Unlike Keylight, which is included with After Effects, Primatte allows you to sample multiple background colours from your footage, and uses them to build a 3D shape that represents the background colour, even if the lighting is uneven. Edge detail, colour and spill correction are calculated by comparing each pixel in the image to the 3D shape that represents the screen colour. For more information on Primatte, and how it works compared to other chromakey plugins, check out my 5-part series on advanced keying in After Effects.
Primatte is a well-established visual fx tool, and there are countless articles and tutorials that offer tips and advice on how to use it. As part of the new VFX Suite, the most obvious questions are: what’s new, and what’s different to the Boris FX version?
Again, the official line is that the plugin has been re-written to incorporate GPU acceleration and the interface has been given an overhaul to bring it in line with other Red Giant products. Additionally, the Red Giant plugin includes two unique features – the ability to adjust spill suppression, or even turn it off completely, and the ability to output a core matte.
While After Effects comes with several different keying plugins, including the very-capable Keylight, Primatte works in a completely different way. Different keying plugins give different results, and if you do a lot of chromakey work then it’s useful to have several different keying plugins at hand. The biggest advantage Primatte has over Keylight is the ability to key any colour, as Keylight is primarily designed for either green or blue.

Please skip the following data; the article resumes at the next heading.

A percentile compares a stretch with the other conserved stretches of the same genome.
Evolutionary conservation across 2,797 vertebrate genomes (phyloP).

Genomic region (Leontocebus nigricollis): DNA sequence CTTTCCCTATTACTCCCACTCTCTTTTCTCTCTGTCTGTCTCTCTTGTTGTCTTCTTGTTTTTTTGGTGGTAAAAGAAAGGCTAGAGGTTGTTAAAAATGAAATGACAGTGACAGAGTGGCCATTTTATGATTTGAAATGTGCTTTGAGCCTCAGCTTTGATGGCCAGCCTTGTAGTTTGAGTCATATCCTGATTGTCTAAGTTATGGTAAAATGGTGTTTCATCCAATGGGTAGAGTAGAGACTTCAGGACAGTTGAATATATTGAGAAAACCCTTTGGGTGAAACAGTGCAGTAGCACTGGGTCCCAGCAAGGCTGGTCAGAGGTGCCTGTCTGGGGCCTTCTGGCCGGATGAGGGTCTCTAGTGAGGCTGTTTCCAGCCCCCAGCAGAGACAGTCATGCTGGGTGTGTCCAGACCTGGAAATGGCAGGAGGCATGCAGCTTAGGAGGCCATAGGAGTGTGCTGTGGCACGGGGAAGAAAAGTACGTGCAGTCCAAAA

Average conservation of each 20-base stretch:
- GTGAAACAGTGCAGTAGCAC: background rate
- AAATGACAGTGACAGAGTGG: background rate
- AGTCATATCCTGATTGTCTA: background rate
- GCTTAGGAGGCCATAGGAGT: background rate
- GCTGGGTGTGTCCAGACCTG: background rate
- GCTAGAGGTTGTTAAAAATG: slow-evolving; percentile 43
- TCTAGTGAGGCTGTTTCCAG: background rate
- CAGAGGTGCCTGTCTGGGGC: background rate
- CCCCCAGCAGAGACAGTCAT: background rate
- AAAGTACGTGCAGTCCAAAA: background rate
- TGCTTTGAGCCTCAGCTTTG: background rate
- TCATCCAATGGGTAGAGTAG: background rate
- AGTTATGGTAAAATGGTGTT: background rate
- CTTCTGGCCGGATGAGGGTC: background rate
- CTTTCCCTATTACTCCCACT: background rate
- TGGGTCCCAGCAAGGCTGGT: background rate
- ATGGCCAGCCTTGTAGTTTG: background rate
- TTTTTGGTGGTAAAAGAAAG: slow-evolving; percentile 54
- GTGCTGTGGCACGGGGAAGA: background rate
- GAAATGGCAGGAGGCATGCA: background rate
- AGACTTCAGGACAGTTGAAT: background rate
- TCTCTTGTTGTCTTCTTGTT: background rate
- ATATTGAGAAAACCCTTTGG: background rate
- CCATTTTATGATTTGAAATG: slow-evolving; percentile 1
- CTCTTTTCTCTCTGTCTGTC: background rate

A quick Google search reveals that when Primatte was first released for After Effects in 1999, it cost $695. As a standalone product, Red Giant have been selling Primatte v5 for $499, so the v6 plugin clearly represents a significant chunk of the value of the VFX Suite.
While Primatte isn’t magic, and I’ve devoted an entire article to the notion that it’s unrealistic to expect a perfect chromakey with a single mouse click, Red Giant’s Primatte v6 is not only the most sophisticated chromakey plugin on the market, but possibly the fastest.
Knoll Light Factory
In 1995 Knoll Lens Flare was one of the earliest 3rd party plugins available for After Effects, based on John Knoll’s work at Industrial Light & Magic. It’s often pointed out that subsequent competing products copied the terminology that John Knoll devised to describe lens flare components.
The original plugin evolved to become a suite of plugins collectively called Knoll Light Factory, and they quickly became indispensible tools for motion graphics artists and designers. Hollywood directors such as JJ Abrams even bought lens flares into the public consciousness, with judicial flarage used in blockbusters such as Star Trek and Transformers.